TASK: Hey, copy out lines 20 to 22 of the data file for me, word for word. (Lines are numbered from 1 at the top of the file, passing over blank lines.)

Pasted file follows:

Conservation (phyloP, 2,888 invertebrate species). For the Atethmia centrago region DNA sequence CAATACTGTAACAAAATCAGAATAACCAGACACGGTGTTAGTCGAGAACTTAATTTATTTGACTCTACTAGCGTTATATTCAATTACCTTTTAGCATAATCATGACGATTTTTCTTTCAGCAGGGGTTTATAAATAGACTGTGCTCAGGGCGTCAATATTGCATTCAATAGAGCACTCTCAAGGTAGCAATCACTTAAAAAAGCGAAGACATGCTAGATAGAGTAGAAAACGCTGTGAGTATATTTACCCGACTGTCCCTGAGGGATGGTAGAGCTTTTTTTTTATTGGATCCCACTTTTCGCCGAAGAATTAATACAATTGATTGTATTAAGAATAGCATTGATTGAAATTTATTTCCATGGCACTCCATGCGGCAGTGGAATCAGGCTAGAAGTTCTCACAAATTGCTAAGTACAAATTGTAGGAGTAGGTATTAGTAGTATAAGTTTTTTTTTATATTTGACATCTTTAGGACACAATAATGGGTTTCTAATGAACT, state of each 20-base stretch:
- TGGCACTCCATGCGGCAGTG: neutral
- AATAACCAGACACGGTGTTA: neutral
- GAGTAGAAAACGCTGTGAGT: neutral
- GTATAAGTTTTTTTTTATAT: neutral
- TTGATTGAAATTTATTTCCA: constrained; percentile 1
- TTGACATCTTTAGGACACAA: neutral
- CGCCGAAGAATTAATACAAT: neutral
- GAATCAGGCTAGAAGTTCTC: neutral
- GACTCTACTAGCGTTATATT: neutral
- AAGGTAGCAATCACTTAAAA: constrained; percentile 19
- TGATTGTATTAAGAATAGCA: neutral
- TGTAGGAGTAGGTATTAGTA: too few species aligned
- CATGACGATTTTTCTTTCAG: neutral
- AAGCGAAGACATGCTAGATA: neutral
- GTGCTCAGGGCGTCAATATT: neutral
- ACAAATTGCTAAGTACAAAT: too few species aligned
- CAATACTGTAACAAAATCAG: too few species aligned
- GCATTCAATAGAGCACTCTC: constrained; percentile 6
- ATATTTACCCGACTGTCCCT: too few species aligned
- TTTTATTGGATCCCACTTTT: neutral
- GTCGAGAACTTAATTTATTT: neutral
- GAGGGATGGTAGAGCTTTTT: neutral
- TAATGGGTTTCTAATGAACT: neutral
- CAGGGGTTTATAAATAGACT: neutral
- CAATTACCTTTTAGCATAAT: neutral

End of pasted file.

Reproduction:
- ATATTTACCCGACTGTCCCT: too few species aligned
- TTTTATTGGATCCCACTTTT: neutral
- GTCGAGAACTTAATTTATTT: neutral